When danger detectors – called nociceptors – send messages to your brain signalling that a body part may be in danger, your brain weighs up the information against your previous experiences, information from your senses and other body systems and what it’s learned over the course of your life.
If your brain decides it has more credible evidence that there’s Danger In Me (DIM), it protects your body by producing pain, so you’ll act to reduce the danger. If it has more credible evidence that there’s Safety In Me (SIM), it won’t need to act. This internal Protectometer constantly monitors the balance of DIMs and SIMs.
__Thanks to pain science, we now know that:
- DIMs can relate to other feelings such as stress, sadness and anger; they can be particular places, people, thoughts or activities - remember thoughts and feelings are nerve impluses too
- A ‘bad day’ can be the result of one or more DIMs, rather than a single movement or physical task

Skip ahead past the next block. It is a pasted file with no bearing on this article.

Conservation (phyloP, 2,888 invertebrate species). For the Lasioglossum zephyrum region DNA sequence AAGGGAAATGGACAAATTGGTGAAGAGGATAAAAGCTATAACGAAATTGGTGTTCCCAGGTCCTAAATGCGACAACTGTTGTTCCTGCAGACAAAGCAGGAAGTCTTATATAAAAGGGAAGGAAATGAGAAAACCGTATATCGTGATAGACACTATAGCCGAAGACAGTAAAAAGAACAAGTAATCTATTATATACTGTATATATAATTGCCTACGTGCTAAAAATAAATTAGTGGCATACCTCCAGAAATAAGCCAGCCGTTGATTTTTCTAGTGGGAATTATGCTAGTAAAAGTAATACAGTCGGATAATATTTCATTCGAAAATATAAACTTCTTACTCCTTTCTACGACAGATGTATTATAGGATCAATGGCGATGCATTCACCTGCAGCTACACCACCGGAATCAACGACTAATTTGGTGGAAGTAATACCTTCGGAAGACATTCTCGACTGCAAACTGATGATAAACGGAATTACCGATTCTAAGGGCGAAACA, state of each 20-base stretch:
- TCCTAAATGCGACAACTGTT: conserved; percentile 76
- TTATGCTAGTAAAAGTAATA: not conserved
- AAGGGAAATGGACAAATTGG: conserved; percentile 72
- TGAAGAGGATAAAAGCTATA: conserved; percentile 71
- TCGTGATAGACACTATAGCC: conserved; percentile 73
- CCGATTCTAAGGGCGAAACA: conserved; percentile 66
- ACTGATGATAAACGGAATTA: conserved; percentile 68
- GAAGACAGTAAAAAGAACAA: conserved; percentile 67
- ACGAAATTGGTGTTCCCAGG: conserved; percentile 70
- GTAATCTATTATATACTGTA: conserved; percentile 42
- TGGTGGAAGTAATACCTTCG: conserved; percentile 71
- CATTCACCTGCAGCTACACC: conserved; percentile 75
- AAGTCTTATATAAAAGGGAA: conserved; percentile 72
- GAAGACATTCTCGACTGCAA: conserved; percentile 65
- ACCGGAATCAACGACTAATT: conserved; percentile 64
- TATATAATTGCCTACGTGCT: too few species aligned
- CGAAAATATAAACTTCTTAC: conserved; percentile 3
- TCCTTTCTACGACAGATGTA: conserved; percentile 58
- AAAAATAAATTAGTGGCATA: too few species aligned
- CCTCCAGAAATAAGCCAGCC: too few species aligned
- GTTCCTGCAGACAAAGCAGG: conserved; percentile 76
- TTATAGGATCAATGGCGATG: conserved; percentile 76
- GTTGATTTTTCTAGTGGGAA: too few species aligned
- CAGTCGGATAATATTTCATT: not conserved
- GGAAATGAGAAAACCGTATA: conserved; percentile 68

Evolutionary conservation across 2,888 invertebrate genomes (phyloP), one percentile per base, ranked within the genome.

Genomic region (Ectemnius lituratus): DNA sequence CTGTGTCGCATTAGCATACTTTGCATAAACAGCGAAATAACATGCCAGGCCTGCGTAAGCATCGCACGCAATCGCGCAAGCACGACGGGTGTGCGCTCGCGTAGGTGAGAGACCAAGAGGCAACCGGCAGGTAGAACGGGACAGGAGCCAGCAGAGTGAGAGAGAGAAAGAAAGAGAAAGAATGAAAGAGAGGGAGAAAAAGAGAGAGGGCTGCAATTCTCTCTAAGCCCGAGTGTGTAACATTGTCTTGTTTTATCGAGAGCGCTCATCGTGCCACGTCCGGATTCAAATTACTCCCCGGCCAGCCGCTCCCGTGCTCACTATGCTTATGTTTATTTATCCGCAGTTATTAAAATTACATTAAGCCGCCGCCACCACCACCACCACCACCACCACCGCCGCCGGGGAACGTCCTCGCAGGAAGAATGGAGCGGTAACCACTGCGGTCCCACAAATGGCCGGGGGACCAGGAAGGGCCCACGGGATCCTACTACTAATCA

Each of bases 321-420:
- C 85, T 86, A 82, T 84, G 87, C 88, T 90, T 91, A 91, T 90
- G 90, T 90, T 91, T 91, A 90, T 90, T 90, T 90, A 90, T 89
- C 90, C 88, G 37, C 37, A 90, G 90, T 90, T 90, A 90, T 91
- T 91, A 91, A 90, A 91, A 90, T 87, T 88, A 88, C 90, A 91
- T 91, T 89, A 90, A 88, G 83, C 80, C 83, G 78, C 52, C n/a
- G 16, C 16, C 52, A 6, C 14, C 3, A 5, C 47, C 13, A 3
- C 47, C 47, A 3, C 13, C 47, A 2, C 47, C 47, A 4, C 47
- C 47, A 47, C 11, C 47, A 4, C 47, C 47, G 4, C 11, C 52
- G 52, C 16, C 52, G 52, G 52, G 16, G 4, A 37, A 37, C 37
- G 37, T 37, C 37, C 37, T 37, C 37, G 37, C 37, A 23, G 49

- Identifying SIMs – whether they’re happy memories of places, spending time with certain people, or movements and activities, like dancing or fishing – and including them more in our lives can make them outweigh the DIMs
- Some SIMs might in fact be DIMs – for example, sweet or fatty foods can make you immediately feel better, but act like a DIM in the medium- and long-term
- Identifying individual DIMs, and not clumping them together, can give options for retraining the Protectometer
- Some DIMs can be quickly turned into SIMs – for example, having an x-ray report carefully explained to you with the positives highlighted can turn it into a SIM
The challenge is to identify the DIMs and turn them into SIMs – you could call this ‘DIM SIM Therapy’!
You can learn to shift your Protectometer to be weighted toward SIMs and your pain will slowly reduce.
This fact sheet is not specific medical advice. But we really hope that, once you’ve read it, you’ll understand more about pain and the latest ways of managing it.
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